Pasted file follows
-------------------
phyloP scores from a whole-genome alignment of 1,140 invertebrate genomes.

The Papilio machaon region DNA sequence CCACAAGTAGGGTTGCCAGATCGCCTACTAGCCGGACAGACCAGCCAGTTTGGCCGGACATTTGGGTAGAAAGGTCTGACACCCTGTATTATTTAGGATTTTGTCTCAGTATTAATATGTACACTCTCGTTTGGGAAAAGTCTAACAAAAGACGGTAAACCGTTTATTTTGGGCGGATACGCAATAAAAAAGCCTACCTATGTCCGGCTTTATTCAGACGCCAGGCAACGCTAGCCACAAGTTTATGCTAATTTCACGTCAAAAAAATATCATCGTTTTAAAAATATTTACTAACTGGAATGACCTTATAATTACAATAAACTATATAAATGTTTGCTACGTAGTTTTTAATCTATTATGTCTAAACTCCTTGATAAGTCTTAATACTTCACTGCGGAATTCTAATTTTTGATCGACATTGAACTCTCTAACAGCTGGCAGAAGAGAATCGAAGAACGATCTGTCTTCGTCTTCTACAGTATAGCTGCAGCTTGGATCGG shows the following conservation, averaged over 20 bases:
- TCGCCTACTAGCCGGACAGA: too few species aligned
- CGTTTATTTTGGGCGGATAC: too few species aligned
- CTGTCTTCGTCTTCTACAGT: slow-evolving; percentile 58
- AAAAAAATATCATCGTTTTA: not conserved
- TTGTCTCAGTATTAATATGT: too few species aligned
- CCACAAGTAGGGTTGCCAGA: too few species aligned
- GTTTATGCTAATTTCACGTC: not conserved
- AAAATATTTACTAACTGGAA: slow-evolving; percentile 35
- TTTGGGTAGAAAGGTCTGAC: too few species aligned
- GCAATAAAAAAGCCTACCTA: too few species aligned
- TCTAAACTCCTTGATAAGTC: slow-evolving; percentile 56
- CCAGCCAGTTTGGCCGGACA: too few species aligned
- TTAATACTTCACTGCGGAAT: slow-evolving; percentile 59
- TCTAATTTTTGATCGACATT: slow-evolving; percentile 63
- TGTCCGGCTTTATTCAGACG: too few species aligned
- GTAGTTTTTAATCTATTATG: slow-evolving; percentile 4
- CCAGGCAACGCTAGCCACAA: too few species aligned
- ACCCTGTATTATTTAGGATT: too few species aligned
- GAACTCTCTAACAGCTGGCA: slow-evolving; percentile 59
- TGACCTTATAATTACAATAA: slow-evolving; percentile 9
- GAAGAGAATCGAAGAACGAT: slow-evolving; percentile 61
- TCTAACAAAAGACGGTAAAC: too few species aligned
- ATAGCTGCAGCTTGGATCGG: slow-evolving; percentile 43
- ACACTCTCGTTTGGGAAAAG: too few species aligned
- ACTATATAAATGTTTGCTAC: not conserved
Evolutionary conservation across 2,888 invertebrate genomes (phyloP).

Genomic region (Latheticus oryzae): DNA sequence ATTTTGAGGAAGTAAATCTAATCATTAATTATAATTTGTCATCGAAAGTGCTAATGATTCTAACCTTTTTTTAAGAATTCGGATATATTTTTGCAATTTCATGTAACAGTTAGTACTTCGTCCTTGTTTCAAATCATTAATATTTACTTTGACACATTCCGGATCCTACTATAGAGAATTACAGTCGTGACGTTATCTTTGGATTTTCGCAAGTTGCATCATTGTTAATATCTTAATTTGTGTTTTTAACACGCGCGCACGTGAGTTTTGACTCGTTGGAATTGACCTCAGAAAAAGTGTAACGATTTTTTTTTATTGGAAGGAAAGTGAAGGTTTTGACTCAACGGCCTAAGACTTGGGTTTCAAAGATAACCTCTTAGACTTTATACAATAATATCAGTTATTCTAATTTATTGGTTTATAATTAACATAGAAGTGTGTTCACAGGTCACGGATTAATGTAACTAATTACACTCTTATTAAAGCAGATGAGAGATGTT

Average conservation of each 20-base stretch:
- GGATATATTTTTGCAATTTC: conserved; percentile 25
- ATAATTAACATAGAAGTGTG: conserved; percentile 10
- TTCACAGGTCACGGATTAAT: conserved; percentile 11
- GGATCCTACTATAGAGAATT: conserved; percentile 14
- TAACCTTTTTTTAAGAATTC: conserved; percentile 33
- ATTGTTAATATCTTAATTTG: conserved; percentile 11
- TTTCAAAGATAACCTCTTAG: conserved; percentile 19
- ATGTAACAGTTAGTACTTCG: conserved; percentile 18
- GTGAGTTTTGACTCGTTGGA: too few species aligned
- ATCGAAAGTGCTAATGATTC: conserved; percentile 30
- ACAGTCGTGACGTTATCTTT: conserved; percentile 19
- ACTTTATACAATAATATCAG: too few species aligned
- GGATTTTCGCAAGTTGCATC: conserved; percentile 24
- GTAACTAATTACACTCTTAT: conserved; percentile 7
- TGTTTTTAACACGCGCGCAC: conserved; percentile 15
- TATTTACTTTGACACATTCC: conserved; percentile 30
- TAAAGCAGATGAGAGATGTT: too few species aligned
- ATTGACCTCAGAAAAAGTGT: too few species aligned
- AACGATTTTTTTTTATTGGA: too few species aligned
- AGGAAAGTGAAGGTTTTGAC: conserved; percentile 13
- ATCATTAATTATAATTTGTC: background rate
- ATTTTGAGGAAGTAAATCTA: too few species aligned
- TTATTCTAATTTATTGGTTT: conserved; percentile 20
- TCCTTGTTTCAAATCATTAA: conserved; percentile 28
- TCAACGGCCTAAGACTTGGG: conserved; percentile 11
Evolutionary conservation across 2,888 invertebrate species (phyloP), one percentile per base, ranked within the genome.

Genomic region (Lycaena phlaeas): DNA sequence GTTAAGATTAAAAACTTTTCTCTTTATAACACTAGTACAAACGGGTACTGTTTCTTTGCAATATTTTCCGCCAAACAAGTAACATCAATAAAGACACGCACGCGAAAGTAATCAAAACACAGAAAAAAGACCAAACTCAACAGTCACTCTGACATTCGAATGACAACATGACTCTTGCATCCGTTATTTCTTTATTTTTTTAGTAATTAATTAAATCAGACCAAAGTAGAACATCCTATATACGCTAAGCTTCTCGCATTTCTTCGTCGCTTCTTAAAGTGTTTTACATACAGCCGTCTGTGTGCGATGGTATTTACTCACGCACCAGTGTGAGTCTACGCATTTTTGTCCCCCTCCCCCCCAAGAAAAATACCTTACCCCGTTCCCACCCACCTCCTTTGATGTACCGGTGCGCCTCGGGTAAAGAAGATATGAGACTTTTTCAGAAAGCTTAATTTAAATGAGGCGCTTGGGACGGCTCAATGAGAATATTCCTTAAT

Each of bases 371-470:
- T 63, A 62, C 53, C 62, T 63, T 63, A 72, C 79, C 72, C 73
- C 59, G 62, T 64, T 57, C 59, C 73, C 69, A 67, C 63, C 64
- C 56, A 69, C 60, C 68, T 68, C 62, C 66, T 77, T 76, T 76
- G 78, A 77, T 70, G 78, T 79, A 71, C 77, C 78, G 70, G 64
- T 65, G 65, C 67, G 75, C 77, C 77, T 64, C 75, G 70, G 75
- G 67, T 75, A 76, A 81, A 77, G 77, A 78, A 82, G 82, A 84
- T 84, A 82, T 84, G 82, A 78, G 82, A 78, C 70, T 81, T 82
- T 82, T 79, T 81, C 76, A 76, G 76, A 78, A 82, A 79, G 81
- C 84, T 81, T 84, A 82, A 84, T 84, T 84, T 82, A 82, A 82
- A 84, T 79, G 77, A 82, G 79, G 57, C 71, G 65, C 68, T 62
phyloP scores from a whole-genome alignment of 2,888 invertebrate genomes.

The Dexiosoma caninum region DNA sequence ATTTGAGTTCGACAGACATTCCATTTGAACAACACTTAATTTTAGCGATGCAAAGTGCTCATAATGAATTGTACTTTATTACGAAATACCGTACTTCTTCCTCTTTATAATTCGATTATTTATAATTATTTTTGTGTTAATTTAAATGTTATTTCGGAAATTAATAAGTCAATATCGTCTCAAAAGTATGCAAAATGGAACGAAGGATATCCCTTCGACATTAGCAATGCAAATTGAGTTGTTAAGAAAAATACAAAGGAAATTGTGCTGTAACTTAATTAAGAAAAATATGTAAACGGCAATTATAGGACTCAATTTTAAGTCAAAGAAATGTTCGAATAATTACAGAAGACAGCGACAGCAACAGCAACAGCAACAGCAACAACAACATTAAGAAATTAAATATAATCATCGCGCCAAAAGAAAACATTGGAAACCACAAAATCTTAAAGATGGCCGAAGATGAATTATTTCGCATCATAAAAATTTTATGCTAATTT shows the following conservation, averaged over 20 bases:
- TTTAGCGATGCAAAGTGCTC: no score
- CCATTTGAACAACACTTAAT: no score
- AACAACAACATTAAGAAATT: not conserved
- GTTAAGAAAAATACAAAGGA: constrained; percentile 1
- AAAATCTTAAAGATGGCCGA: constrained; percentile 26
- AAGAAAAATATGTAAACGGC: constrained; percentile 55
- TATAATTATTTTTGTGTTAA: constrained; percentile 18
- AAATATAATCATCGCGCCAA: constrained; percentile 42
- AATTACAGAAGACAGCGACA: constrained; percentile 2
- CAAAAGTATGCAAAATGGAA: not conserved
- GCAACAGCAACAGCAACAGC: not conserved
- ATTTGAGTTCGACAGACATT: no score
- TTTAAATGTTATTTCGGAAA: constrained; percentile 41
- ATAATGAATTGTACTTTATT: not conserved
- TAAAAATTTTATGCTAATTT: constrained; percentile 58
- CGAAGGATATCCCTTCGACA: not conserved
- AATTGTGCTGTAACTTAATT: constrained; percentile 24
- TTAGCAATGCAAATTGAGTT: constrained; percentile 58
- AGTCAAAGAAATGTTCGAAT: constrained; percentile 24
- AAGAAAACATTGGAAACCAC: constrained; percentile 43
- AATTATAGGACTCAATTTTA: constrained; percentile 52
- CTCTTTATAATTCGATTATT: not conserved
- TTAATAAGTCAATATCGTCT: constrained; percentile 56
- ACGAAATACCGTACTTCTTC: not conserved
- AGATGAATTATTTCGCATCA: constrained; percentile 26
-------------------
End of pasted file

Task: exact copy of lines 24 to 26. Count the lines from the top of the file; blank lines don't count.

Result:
- TCTAACAAAAGACGGTAAAC: too few species aligned
- ATAGCTGCAGCTTGGATCGG: slow-evolving; percentile 43
- ACACTCTCGTTTGGGAAAAG: too few species aligned